Discover centuries of refined civilisation at walking pace on a converted historic cargo barge in France. Words & photos: David McGonigal
There are some moments in travel that are so inherently perfect you can almost taste them: sunrise over Machu Picchu, Christmas in a snowy New York and sailing around the islands of Tahiti are some obvious ones. But for anyone who appreciates the finer things in life, summer barging in Burgundy will be near the top of the list. So it was that I flew to France last summer, with clear expectations and high anticipation. Would reality and fantasy meet to form a perfect whole?
I had booked a seven-day cruise on La Renaissance from Montargis to Chatillon-sur-Loire that passed along the Canal de Briare and the Canal lateral à la Loire. Starting only two hours south-east of Paris by car, the trip offered a wealth of highlights.
Experienced cruisers know the frisson of excitement you get when you approach a new vessel, a new cabin for the first time. No photographs or descriptions can tell the whole story. And from the welcoming flute of champagne, La Renaissance didn’t disappoint.
After beginning her life as a cargo barge, La Renaissance joined European Waterways’ fleet in 2008 as its most luxurious hotel barge. There were just six of us for the vessel’s four cabins, all of which were down below. Each cabin measured 24 square metres and felt more like a hotel suite. (I’ve stayed in ship’s cabins smaller than my bathroom.) The furnishings were oversized and plush; the bedding, the softest down; there was a flatscreen satellite TV and DVD and CD players.
Upstairs, there was a large lounge area with a TV we never found time to turn on, a broad range of books, DVDs and videos, a Bose sound system, internet connection and a coffee station. The dining room, which had a single large table for all of us, lay forward and beyond the kitchen and crew area. At the stern was a spacious wooden deck set with a table and chairs, a jacuzzi, and a rack of bikes for onshore exploring.
All food and drinks were included in the fare and exceeded our expectations. Entrees, mains and desserts were excellent and very well presented but the wines and cheeses were the clear highlights, each described in delightful detail before it was served. Indeed, our standards rose so quickly that even a soft French cheese I had thought was sublime when I’d sampled it in Australia wasn’t the best cheese served at one lunch.
The transition from ocean cruising to river cruising is immense. River vessels don’t roll and there’s always scenery outside. The step from river cruising to barging is just as significant. Travelling only by day, generally at six kilometres per hour or less, the distance your average river barge covers in a week would take most other vessels a day, and a leisurely walking pace will keep you ahead of your barge if it’s traversing locks. You’ll cruise so close to houses and farms that you could conduct a conversation with their owners, and locks along the waterways are plentiful, ancient and incredibly tight. La Renaissance, measuring just over 51 by 5 metres, fits through several of these locks – albeit with mere centimetres to spare.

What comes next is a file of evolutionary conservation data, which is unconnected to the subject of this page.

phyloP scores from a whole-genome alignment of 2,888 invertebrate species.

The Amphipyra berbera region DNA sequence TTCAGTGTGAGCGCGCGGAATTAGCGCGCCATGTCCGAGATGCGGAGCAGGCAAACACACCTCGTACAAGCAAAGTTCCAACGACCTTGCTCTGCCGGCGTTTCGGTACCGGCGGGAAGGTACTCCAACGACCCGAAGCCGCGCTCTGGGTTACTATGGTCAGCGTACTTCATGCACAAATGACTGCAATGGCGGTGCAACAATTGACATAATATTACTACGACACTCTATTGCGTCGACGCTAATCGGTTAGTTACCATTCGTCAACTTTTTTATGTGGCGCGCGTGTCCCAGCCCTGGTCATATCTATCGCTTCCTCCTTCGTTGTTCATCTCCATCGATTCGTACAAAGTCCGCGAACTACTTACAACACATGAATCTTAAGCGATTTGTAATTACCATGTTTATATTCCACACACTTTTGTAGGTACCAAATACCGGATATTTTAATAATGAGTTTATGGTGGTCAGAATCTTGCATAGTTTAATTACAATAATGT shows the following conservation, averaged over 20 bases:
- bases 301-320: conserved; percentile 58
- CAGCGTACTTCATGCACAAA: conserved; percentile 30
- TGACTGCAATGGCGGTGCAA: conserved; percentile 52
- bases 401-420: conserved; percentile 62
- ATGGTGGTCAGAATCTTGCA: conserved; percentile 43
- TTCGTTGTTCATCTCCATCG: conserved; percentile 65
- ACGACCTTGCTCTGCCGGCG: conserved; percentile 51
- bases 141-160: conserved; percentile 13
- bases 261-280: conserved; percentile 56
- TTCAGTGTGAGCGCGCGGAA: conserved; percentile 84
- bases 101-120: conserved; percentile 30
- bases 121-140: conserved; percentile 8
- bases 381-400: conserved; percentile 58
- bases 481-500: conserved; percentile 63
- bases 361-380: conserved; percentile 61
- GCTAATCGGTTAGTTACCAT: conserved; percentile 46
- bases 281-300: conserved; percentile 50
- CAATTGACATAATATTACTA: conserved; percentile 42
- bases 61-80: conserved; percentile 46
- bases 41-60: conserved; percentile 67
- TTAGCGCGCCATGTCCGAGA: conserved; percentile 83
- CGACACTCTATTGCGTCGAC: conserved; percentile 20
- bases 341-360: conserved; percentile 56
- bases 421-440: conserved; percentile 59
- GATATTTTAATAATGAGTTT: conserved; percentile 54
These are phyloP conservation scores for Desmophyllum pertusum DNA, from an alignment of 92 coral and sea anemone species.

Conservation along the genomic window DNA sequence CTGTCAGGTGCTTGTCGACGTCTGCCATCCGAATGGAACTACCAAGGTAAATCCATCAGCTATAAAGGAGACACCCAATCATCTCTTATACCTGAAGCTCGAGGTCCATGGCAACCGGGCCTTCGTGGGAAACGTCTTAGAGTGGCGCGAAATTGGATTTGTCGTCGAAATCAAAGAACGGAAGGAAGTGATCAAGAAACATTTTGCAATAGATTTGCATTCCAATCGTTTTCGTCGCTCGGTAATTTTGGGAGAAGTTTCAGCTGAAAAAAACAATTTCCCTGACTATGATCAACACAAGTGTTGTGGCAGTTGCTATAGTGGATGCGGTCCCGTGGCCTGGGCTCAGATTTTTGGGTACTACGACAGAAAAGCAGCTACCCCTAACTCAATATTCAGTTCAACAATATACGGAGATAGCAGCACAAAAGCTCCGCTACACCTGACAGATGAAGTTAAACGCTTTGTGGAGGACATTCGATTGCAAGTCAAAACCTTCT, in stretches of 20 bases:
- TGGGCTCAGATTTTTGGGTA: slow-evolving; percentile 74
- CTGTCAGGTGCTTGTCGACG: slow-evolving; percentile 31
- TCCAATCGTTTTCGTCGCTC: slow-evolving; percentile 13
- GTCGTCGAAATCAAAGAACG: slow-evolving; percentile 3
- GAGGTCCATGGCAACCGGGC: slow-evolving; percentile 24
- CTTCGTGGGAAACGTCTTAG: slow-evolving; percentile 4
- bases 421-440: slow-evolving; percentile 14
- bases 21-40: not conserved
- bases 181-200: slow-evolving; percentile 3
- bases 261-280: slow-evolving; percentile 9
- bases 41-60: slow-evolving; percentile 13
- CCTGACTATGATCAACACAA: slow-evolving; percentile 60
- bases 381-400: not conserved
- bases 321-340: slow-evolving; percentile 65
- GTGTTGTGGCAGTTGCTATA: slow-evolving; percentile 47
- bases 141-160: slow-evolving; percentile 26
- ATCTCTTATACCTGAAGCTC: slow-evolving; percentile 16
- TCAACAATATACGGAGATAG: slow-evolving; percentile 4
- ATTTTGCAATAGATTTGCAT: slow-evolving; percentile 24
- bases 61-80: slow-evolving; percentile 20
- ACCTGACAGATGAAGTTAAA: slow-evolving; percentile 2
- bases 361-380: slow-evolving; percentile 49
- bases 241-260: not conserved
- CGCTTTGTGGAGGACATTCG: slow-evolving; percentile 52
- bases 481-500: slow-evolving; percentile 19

Slow travel in France reveals a nation that has spent centuries refining sophisticated living. At times, our barge is the perfect platform from which to view the glorious surrounds. But a mini-van accompanies the vessel, with staff moving it to the next destination each night, and an array of excursions is offered.
The highlight? For me, it was a trip to Sancerre, a pretty medieval village perched on a hilltop that boasts a wine-grape-growing culture stretching back to Roman times, where we visited a small private vineyard.
Gien, the home of faïence pottery; Château de Sully-sur-Loire; and a castle being painstakingly erected using ancient methods were also memorable, as was dinner at the Michelin-starred Auberge des Templiers and an afternoon in the Venice-like town of Montargis.
For me, though, the week’s two most special moments both occurred on the canals themselves. The first was at Rogny les-Sept-Écluses, where the modern waterway we were taking ran alongside the seven consecutive ancient locks – overgrown but impressive – that had first enabled vessels to traverse this terrain. Then there was Briare, the historical and engineering pinnacle of the voyage.
Briare is a nice enough town with some lovely produce on offer in its markets – but its historical role is far more significant. As Paris grew, the city needed a transport route to the Mediterranean, and Canal de Briare was born. But to get to the Med, the canal had to cross the Loire River. So architect Gustave Eiffel used his skill to design a 662-metre iron bridge that allowed the canal to pass far above the Loire.
Briare Aqueduct, which opened in 1896, displays the same ingenuity Gustave showed in his most famous creation, the Eiffel Tower. To experience it fully, you need to be on a barge, gliding along the canal looking down to the river below.
Travelling southwards as we did, this made a fitting last day’s barging before we disembarked for the drive back to Paris. It was sad to say goodbye to the crew of what we’d come to see as ‘our barge’. The drive gave me time to reflect on the many benefits of barging.
Is there a downside? There’s a risk that some members of your group won’t fit in – and barging is as intimate as spending a week at a friend’s country house.
Fortunately, for the most part, those attracted to this form of travel tend to be convivial worldly types, so the risk is minimal – but even this hiccup would be eliminated if you rented a barge with a group of friends, served by an expert skipper and the talented crew of La Renaissance.